The detective of modern life

Winkler, Tania Liselotte Lopez (2011). The detective of modern life. PhD thesis The Open University.



The thesis "The Detective of Modern Life" proposes that in the 19c the city reconfigured human experience. There is a shift from visual perception to reading. This phenomenon presents a differentiation between pre-urban perceptions of the world and the qualitative shift to urban experience, which I will argue, is centered on the capacity to 'read' different types of objects and persons. 'Reading in the city,' as a practice, unfolds into other territories that not necessarily involve the written word; for instance when you meet an stranger in the city you 'read' this person's clothing, manners, etc., as signs, that will fit him or her into a category: a wealthy gentleman, a butcher, a soldier, a prostitute, etc. It can be said that 'to know' in the city the experience of the everyday life goes through the order of categories. The importance of the novel and centrality of the crowd in a lot of 19c literature may be taken as a symptomatic index of this. The thesis examines Victorian urban life in the metropolis as a positive construct that enacts a different kind of pleasure evidenced by the flaneur and the thrill of the Private Detective: the pleasure of the fleeting and of the accident. The main argument is explored using the Private Detective literature in the 19c London from which the clue is extracted as a semantic devise and used as tool/site of investigation into urban questions.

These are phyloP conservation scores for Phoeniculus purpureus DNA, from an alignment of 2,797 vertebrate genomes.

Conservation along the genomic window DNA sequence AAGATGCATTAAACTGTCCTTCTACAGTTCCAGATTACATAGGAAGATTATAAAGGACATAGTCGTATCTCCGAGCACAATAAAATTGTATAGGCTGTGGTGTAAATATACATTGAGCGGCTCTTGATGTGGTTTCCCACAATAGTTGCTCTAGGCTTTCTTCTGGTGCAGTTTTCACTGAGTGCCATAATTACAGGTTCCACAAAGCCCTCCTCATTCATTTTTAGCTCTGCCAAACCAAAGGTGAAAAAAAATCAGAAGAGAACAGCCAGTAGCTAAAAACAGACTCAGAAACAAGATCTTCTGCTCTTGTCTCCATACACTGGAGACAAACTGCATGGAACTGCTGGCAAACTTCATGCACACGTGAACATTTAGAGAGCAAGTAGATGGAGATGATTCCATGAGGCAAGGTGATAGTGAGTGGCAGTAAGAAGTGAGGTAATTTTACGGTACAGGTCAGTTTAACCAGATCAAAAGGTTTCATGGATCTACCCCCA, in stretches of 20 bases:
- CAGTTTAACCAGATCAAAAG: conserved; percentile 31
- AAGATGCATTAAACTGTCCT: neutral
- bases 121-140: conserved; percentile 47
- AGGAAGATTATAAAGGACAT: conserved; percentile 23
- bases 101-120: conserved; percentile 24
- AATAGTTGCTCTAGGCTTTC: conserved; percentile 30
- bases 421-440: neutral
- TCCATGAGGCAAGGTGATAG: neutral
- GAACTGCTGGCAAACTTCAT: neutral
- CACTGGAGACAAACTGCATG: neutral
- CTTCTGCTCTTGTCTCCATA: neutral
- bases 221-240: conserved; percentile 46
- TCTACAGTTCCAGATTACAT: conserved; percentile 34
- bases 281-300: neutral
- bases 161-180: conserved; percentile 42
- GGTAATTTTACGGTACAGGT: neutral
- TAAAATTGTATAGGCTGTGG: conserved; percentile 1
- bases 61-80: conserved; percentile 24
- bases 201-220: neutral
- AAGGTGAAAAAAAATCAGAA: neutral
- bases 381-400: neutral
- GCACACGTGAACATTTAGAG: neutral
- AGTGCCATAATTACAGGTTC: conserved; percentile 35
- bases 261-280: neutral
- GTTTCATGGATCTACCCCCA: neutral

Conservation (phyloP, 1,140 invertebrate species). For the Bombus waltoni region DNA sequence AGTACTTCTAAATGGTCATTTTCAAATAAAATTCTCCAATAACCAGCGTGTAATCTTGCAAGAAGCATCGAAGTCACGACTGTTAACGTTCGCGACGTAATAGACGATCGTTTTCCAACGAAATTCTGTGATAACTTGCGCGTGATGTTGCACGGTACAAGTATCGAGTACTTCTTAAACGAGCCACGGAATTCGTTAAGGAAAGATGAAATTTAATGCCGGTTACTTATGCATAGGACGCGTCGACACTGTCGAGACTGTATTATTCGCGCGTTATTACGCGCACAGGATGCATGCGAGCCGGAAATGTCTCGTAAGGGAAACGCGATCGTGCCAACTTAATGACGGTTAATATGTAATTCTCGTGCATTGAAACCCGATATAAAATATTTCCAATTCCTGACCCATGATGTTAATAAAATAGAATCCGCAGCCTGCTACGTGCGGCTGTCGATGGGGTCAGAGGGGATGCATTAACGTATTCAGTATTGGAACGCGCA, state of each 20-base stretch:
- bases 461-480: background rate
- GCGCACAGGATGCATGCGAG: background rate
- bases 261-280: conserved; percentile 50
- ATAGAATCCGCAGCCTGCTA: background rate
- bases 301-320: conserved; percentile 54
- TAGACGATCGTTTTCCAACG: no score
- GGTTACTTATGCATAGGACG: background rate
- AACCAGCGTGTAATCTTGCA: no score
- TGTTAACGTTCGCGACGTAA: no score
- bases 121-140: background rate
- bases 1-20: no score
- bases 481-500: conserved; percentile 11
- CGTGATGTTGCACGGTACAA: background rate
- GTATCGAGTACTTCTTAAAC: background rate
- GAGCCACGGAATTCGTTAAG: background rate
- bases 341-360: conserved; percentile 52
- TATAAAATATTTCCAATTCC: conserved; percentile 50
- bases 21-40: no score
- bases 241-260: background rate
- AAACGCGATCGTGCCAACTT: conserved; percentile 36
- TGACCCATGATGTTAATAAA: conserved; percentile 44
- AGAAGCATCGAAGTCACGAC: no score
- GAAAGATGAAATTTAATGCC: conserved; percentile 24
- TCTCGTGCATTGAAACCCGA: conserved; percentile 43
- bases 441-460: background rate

Secondly, the thesis proposes the literary figure of the English Private Detective to be equivalent to that of the flaneur - a figure considered to be hosted in Paris and lacking in London. I argue that both figures provide what I call semiographical readings of 19c capital cities.

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